Resilience: where next?

16 April 2018

The fifth blog in our series looks back over Glasgow's resilience journey ahead of our forthcoming Healthier Future Forum.

Resilience continues to be a concept very much in vogue, a fact underlined by the BBC recently identifying the concept as one of five ‘Keywords for Our Time’. Its high profile and tendency to be used to support a variety of different agendas have led some, including the author of the BBC programme to question the motivations around its use. Undeniably, the concept has been useful to us here in Glasgow, supporting an ability to build on analysis of current problems and their causes with an orientation to a future where problems both known and still unknown will face us. However, we also need to be aware of the changing nature of our challenges.

Four years ago, the GCPH entered the discussion around resilience by exploring what the concept could offer in tackling the city’s public health challenges. This week’s event will allow us to pause and reflect on where the resilience concept has taken us. Has it enabled different and potentially more successful actions to tackle our current challenges and prepare for future problems? If so, how? What are we doing differently and what remains to be done? As well as hopefully celebrating some successes, such as the publication of the City’s Resilience Strategy and its role as a founder member of the Rockefeller 100 Resilient Cities Network, we will also explore if gaps and current limits to progress exist.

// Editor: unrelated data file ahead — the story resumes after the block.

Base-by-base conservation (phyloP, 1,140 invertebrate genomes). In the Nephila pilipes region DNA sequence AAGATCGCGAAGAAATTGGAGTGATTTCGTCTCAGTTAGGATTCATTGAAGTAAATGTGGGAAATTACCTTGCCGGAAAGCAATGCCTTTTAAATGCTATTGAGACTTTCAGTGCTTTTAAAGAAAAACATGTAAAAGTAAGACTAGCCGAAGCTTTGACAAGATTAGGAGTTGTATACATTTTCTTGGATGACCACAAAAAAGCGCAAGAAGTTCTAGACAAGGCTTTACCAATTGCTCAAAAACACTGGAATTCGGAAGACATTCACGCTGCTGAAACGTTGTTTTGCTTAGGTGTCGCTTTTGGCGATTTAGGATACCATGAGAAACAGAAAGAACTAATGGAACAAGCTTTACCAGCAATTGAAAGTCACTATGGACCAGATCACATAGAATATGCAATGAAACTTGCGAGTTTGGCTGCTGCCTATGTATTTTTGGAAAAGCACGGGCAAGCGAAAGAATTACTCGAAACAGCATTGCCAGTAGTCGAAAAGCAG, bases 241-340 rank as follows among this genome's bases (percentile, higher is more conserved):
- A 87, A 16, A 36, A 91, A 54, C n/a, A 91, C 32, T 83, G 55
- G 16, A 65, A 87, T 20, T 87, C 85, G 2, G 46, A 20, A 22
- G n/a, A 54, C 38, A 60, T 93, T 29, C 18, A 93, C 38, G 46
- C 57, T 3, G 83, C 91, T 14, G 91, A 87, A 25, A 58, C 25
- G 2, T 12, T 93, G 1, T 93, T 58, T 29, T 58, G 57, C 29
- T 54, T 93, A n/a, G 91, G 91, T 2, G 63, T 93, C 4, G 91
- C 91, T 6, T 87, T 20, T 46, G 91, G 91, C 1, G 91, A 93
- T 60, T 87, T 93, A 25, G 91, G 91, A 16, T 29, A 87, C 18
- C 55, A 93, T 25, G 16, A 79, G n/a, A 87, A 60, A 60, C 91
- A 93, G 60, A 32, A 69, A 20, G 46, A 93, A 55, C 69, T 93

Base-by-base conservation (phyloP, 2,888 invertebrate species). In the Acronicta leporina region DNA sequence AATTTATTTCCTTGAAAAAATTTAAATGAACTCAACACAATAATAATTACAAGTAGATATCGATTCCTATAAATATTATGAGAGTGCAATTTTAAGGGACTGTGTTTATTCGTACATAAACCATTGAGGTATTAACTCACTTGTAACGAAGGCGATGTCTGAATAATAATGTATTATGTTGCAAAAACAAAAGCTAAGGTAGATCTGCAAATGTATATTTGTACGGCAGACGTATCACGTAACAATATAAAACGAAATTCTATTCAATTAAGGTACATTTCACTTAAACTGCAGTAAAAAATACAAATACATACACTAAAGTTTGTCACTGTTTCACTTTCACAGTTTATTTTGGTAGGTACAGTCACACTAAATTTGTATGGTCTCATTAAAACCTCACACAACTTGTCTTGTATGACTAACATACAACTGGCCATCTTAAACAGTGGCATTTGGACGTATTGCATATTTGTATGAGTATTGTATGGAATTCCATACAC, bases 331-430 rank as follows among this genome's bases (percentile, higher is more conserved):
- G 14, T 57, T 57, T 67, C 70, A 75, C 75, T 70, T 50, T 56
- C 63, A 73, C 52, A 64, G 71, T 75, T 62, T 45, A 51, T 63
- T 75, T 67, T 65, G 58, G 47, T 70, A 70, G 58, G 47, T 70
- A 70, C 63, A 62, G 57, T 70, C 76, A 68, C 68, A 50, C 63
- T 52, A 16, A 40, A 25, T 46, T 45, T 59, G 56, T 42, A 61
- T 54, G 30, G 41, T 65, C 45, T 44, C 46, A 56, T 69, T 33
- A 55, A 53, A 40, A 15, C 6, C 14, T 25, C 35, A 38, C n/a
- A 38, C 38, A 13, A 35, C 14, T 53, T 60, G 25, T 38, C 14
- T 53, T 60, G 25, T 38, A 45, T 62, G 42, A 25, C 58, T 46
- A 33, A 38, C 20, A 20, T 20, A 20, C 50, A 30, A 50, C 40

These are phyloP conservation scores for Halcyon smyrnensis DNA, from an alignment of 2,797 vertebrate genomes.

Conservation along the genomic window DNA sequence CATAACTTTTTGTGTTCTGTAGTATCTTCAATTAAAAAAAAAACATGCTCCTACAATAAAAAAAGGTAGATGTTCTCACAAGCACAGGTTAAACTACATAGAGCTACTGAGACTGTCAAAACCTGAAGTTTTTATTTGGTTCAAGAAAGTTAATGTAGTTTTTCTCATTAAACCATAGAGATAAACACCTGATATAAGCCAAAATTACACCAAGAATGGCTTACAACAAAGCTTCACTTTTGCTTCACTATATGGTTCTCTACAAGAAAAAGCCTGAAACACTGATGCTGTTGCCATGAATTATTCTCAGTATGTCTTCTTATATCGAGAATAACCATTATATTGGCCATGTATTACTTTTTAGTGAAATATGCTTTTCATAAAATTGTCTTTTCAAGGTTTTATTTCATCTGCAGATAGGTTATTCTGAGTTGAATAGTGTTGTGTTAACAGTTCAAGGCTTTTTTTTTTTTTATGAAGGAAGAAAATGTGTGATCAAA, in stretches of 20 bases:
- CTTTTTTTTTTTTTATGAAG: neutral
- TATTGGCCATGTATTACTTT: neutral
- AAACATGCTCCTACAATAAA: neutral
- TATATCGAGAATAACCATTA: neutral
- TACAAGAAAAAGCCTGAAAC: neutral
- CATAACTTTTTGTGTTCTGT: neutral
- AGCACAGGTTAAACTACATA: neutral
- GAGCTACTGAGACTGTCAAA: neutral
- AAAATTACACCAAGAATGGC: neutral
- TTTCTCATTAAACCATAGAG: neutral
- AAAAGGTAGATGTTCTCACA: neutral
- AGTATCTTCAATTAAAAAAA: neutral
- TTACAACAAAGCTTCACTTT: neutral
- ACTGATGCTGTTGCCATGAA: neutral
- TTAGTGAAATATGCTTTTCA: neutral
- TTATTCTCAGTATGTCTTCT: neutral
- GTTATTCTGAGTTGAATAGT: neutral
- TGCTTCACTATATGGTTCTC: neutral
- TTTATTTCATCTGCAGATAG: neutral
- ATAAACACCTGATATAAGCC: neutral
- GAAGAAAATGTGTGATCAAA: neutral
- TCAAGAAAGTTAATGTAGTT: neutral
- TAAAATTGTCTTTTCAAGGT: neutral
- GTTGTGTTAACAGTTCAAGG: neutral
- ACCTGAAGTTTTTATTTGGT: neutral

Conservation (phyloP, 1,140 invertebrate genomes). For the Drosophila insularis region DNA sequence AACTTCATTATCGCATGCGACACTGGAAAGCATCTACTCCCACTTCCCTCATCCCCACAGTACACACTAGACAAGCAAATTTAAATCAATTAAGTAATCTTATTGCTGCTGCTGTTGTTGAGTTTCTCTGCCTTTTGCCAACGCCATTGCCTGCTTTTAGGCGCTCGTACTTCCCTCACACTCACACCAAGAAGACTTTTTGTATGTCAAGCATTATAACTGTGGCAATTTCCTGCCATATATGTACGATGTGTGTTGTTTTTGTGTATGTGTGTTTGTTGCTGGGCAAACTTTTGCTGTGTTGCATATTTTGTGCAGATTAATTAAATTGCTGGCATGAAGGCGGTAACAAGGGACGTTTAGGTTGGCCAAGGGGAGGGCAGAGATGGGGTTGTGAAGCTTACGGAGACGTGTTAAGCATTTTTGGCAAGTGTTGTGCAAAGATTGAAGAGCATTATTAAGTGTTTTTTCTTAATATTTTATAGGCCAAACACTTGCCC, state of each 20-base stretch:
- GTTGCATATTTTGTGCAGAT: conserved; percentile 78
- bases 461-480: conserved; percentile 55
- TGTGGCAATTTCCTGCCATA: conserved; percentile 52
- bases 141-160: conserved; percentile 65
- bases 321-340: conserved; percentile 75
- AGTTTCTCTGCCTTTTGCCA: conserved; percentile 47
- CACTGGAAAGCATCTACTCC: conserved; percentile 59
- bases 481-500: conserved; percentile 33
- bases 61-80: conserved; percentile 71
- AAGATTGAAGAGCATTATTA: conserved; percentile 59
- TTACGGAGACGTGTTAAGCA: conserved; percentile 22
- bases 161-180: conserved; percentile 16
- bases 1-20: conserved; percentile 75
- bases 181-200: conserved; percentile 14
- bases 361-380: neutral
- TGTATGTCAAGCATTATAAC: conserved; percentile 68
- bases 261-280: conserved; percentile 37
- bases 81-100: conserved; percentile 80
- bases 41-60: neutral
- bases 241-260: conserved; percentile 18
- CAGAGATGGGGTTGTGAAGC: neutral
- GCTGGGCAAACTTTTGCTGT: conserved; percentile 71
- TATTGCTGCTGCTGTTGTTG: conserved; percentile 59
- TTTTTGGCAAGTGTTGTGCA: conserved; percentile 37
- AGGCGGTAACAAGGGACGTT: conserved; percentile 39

Our report Resilience for Public Health included a series of recommendations in the form of underlying principles for action to increase the likelihood of the city, its communities and people thriving in the face of future challenge. A definition of resilience to support public health priorities was produced: “the capacity for populations to endure, adapt and generate new ways of thinking and functioning in the context of change, uncertainty or adversity”. We also explored how the resilience concept could be used to reframe thinking in four key areas of policy and strategy in the city: the economy and work; culture; governance; and infrastructure. In all four areas we stressed the importance of using the strengths which already existed in the population as a source of support both in times of crisis, but also of new ideas and solutions when changing circumstances, such as the decline of certain industries or occupations, which require new approaches to be developed. This led to the empowerment of communities being stressed as a key resilience action.

We argued that to support the resilience of people and communities, we must see the two as interconnected; resilience shouldn’t be reduced to a trait or quality of individuals – it is also embedded in the circumstances and networks in which people live. Investment in social infrastructure, the places and opportunities that allow us to meet others, connect and find common ground, is therefore as important as investment in the physical infrastructure that moves people, goods and services. We must also ensure material needs are met as people’s ability to cope is impeded by the multiple stresses associated with experiences of both poverty and living in an unequal society.